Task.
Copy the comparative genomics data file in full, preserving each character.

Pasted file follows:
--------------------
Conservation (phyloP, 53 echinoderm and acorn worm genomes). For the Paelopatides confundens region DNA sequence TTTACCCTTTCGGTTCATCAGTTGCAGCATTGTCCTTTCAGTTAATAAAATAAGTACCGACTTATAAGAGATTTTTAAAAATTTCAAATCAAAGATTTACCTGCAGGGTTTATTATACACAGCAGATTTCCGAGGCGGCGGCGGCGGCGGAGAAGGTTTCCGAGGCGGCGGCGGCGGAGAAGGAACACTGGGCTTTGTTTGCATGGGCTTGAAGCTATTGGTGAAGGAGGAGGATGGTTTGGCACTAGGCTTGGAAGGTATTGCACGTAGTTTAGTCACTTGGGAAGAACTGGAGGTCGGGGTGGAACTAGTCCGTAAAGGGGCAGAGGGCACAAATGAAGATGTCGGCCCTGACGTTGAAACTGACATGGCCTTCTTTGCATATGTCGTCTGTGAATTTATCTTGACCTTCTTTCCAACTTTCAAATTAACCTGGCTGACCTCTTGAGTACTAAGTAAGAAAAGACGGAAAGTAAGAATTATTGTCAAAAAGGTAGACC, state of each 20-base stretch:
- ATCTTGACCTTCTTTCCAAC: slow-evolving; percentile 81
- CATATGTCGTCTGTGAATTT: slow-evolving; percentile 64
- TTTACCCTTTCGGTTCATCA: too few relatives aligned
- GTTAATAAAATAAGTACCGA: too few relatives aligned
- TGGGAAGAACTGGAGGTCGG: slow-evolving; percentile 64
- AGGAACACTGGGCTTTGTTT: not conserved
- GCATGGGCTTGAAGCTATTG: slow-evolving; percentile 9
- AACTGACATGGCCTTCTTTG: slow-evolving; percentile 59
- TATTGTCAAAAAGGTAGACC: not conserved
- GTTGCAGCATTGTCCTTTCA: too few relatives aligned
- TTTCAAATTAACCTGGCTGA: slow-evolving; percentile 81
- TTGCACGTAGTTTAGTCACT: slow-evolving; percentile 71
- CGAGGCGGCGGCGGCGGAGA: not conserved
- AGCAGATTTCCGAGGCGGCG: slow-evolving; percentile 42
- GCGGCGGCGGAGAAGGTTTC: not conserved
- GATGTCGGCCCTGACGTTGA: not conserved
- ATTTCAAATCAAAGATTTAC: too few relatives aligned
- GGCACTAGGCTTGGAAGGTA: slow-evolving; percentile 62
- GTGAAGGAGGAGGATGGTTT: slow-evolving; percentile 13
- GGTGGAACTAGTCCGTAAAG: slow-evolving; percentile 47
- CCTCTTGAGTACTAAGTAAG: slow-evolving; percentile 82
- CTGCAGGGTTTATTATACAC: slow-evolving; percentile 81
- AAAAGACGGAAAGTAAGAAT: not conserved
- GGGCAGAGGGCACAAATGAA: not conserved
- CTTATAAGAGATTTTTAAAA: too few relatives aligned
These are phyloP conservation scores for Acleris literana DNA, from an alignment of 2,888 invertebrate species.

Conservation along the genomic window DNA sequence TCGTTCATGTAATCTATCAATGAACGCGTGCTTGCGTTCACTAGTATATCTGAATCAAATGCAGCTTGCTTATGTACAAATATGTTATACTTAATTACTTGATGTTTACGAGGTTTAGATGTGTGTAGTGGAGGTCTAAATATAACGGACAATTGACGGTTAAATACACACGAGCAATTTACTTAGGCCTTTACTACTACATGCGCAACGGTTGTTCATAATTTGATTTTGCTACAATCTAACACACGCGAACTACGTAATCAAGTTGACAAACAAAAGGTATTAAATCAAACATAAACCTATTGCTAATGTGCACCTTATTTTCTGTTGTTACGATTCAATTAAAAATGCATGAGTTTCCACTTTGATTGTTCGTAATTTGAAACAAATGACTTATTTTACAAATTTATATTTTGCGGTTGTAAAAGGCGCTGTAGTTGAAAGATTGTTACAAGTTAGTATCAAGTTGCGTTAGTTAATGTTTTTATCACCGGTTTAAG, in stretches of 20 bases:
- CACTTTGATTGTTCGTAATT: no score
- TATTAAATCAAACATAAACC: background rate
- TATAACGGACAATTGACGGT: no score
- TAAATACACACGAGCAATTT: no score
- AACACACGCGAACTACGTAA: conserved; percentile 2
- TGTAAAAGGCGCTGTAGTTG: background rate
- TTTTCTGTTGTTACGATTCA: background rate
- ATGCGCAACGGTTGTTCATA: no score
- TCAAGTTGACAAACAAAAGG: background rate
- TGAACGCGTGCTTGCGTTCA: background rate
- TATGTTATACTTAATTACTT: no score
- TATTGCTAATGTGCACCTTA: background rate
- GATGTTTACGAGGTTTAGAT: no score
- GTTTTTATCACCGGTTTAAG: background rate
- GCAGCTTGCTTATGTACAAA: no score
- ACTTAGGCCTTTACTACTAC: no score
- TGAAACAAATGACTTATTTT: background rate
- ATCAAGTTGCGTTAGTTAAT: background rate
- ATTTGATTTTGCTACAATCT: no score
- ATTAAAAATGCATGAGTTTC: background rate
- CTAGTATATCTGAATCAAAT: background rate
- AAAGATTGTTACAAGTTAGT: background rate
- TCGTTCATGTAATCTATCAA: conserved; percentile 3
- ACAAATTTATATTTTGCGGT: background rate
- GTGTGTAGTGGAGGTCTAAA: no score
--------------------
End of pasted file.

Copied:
Conservation (phyloP, 53 echinoderm and acorn worm genomes). For the Paelopatides confundens region DNA sequence TTTACCCTTTCGGTTCATCAGTTGCAGCATTGTCCTTTCAGTTAATAAAATAAGTACCGACTTATAAGAGATTTTTAAAAATTTCAAATCAAAGATTTACCTGCAGGGTTTATTATACACAGCAGATTTCCGAGGCGGCGGCGGCGGCGGAGAAGGTTTCCGAGGCGGCGGCGGCGGAGAAGGAACACTGGGCTTTGTTTGCATGGGCTTGAAGCTATTGGTGAAGGAGGAGGATGGTTTGGCACTAGGCTTGGAAGGTATTGCACGTAGTTTAGTCACTTGGGAAGAACTGGAGGTCGGGGTGGAACTAGTCCGTAAAGGGGCAGAGGGCACAAATGAAGATGTCGGCCCTGACGTTGAAACTGACATGGCCTTCTTTGCATATGTCGTCTGTGAATTTATCTTGACCTTCTTTCCAACTTTCAAATTAACCTGGCTGACCTCTTGAGTACTAAGTAAGAAAAGACGGAAAGTAAGAATTATTGTCAAAAAGGTAGACC, state of each 20-base stretch:
- ATCTTGACCTTCTTTCCAAC: slow-evolving; percentile 81
- CATATGTCGTCTGTGAATTT: slow-evolving; percentile 64
- TTTACCCTTTCGGTTCATCA: too few relatives aligned
- GTTAATAAAATAAGTACCGA: too few relatives aligned
- TGGGAAGAACTGGAGGTCGG: slow-evolving; percentile 64
- AGGAACACTGGGCTTTGTTT: not conserved
- GCATGGGCTTGAAGCTATTG: slow-evolving; percentile 9
- AACTGACATGGCCTTCTTTG: slow-evolving; percentile 59
- TATTGTCAAAAAGGTAGACC: not conserved
- GTTGCAGCATTGTCCTTTCA: too few relatives aligned
- TTTCAAATTAACCTGGCTGA: slow-evolving; percentile 81
- TTGCACGTAGTTTAGTCACT: slow-evolving; percentile 71
- CGAGGCGGCGGCGGCGGAGA: not conserved
- AGCAGATTTCCGAGGCGGCG: slow-evolving; percentile 42
- GCGGCGGCGGAGAAGGTTTC: not conserved
- GATGTCGGCCCTGACGTTGA: not conserved
- ATTTCAAATCAAAGATTTAC: too few relatives aligned
- GGCACTAGGCTTGGAAGGTA: slow-evolving; percentile 62
- GTGAAGGAGGAGGATGGTTT: slow-evolving; percentile 13
- GGTGGAACTAGTCCGTAAAG: slow-evolving; percentile 47
- CCTCTTGAGTACTAAGTAAG: slow-evolving; percentile 82
- CTGCAGGGTTTATTATACAC: slow-evolving; percentile 81
- AAAAGACGGAAAGTAAGAAT: not conserved
- GGGCAGAGGGCACAAATGAA: not conserved
- CTTATAAGAGATTTTTAAAA: too few relatives aligned
These are phyloP conservation scores for Acleris literana DNA, from an alignment of 2,888 invertebrate species.

Conservation along the genomic window DNA sequence TCGTTCATGTAATCTATCAATGAACGCGTGCTTGCGTTCACTAGTATATCTGAATCAAATGCAGCTTGCTTATGTACAAATATGTTATACTTAATTACTTGATGTTTACGAGGTTTAGATGTGTGTAGTGGAGGTCTAAATATAACGGACAATTGACGGTTAAATACACACGAGCAATTTACTTAGGCCTTTACTACTACATGCGCAACGGTTGTTCATAATTTGATTTTGCTACAATCTAACACACGCGAACTACGTAATCAAGTTGACAAACAAAAGGTATTAAATCAAACATAAACCTATTGCTAATGTGCACCTTATTTTCTGTTGTTACGATTCAATTAAAAATGCATGAGTTTCCACTTTGATTGTTCGTAATTTGAAACAAATGACTTATTTTACAAATTTATATTTTGCGGTTGTAAAAGGCGCTGTAGTTGAAAGATTGTTACAAGTTAGTATCAAGTTGCGTTAGTTAATGTTTTTATCACCGGTTTAAG, in stretches of 20 bases:
- CACTTTGATTGTTCGTAATT: no score
- TATTAAATCAAACATAAACC: background rate
- TATAACGGACAATTGACGGT: no score
- TAAATACACACGAGCAATTT: no score
- AACACACGCGAACTACGTAA: conserved; percentile 2
- TGTAAAAGGCGCTGTAGTTG: background rate
- TTTTCTGTTGTTACGATTCA: background rate
- ATGCGCAACGGTTGTTCATA: no score
- TCAAGTTGACAAACAAAAGG: background rate
- TGAACGCGTGCTTGCGTTCA: background rate
- TATGTTATACTTAATTACTT: no score
- TATTGCTAATGTGCACCTTA: background rate
- GATGTTTACGAGGTTTAGAT: no score
- GTTTTTATCACCGGTTTAAG: background rate
- GCAGCTTGCTTATGTACAAA: no score
- ACTTAGGCCTTTACTACTAC: no score
- TGAAACAAATGACTTATTTT: background rate
- ATCAAGTTGCGTTAGTTAAT: background rate
- ATTTGATTTTGCTACAATCT: no score
- ATTAAAAATGCATGAGTTTC: background rate
- CTAGTATATCTGAATCAAAT: background rate
- AAAGATTGTTACAAGTTAGT: background rate
- TCGTTCATGTAATCTATCAA: conserved; percentile 3
- ACAAATTTATATTTTGCGGT: background rate
- GTGTGTAGTGGAGGTCTAAA: no score